Nadine protests, “Angus, stop you are hurting me; stop, you don’t own me. Let me go.” Nadine is struggling with Angus as he marches relentlessly toward the station door.
Captain Esteban uses his commanding military voice, “Unhand the lady, sir. There is no reason to be a brute.”
Angus looks back at the Captain, “Bugger off, you Banty Rooster, I bought her ticket and that dress she’s wearing; I reckon she’s mine. Now, mind your own damn business.”
Angus and Nadine begin to struggle violently and the sleeve of Nadine’s dress is ripped.
The Captain walks forward and places his arm between the two to stop the confrontation.
Angus throws a huge right hand that hits the captain with a glancing blow that strikes him on the chest and neck. The captain steps back in anger, he draws his saber and places the tip in the soft flesh beneath the jaw of Angus. The sharp steel nudges Angus’s head several inches higher and he releases Nadine.
Angus tries to regain some control and his dignity, he says, “I don’t have a sword.”
“Lieutenant, hand him your saber” Captain Estebn says to his cousin without taking his eves off Angus.
The Lieutenant places his saber in the hand of Angus and steps back without turning his back on Angus.
The Captain steps back three paces. He points the tip of his saber into the eyes of Angus and says, “En Guard.”
Angus keeps his sword pointing toward the ground, and the priest walks over to the Captain. With an Irish accent, the priest begs the Captain, “Have pity my son, you are a professional soldier. He is hardly a worthy adversary.”
The Captain is enraged and has no intention of listening to reason, with menace in his voice, he snaps at the priest, “Stand back papist or I’ll run you through to warm my blade.”
Angus says meekly, “I don’t know how to use a sword.”
The captain replies, “An apology, to me and the lady, is in order.”
Angus growls back, “Never. You can go straight to Hell.”
The captain advices Angus, “Then I suggest you learn to use a saber with due haste.”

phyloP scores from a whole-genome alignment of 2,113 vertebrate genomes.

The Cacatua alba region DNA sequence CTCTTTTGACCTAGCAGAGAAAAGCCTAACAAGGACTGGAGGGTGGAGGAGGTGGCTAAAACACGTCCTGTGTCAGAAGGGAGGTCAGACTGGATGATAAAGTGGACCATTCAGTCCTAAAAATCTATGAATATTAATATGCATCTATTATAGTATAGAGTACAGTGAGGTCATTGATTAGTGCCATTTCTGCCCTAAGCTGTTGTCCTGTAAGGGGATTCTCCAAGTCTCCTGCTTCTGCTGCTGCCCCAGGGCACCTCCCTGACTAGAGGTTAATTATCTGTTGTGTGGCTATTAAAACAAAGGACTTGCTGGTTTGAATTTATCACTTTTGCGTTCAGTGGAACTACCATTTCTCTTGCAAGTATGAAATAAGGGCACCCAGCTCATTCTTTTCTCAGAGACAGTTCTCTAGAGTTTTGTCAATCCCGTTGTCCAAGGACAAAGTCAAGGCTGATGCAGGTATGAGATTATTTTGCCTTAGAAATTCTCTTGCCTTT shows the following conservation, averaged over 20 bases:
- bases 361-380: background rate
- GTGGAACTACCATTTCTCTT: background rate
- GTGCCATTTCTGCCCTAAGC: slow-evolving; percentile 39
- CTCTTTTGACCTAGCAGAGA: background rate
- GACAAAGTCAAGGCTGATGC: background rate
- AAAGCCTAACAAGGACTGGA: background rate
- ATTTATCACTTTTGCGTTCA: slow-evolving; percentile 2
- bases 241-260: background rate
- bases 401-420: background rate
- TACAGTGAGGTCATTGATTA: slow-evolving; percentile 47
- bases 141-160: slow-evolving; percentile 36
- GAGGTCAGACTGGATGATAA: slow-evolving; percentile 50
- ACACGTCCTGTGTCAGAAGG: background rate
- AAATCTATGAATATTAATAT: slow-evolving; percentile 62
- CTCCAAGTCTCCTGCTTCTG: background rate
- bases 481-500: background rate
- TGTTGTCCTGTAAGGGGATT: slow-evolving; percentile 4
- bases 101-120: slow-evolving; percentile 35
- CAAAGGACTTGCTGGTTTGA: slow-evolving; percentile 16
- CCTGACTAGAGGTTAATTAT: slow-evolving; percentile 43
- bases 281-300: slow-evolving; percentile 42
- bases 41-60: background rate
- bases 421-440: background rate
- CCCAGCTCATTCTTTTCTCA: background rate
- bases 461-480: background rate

Angus throws the saber to the ground, with a show of defiance, he tries to reverse the tide, “I’ll not fight with a sword like a barbarian, but I know how to use a gun.
Maurice the Frenchman walks up to the small group, “Gentlemen, gentlemen, allow me to introduce myself, Maurice Pepin of Umberti Arms Company. We manufacture the finest dueling pistols in the world, and I have a pair with me today. If this situation must be settled with a duel, please do me the honor of using my pistols to settle your dispute. Thus you will demonstrate their effectiveness and high degree of accuracy.”
While the Frenchman continues to explain the marvels of his dueling pistols, the Mormon leaves his wife to whisper into the ear of Nadine, “In a few minutes, you may need a new husband, in the Mormon Church, men are advised to take on wives who have fallen on misfortune. Trust that I will take you on as a new wife so that you will not be left alone on the prairie. You could join my household and be safe and secure till the end of time.”
Nadine looked at him and expressed her gratitude at the man’s thoughtful offer, “What a kind and heartfelt offer sir, I shall consider it an option.”
Maurice feels complimented that the captain has accepted the offer of his pistols and beams with pride, “With Pleasure. These are 54 caliber cap and ball, the twelve inch barrel will guarantee a well placed shot if the walnut stock is held steady. There, the pistols are loaded and primed. Choose your weapons, gentlemen. I assure you, these are the most accurate dueling pistols in the world today.”
The captain walks over and chooses a pistol and while admiring the craftsmanship says to Maurice, “Mr. Pepin, you seem to be familiar with dueling, would you serve as the referee.”
Maurice answered with excitement in his voice, “Indeed, with pleasure Captain, I assume the Lieutenant is your second. Sir,” he looked toward Angus, “do you have a second?”
Angus answered with defiance, “No, I won’t need help to kill this English swine.”
Maurice ignored the ungentlemanly reply, and said, “Gentlemen, as the referee, I am required to ask if an apology is offered to resolve this altercation.”
Angus answered quickly, “There is none offered.”
Maurice turned to the captain, “Sir, do you wish to proceed?”
The captain answered, “Proceed, with due haste.”
Maurice laid out the basic procedure for the duel, “Gentlemen, we should move away from the station and the livestock.”
The small group walked about thirty strides away from the station to decrease the chances of bystanders or horses being hit with a wayward ball. The people at the way station were watching the drama with fascination, but another hundred yards away, a group of Apache warriors were watching with even more fascination.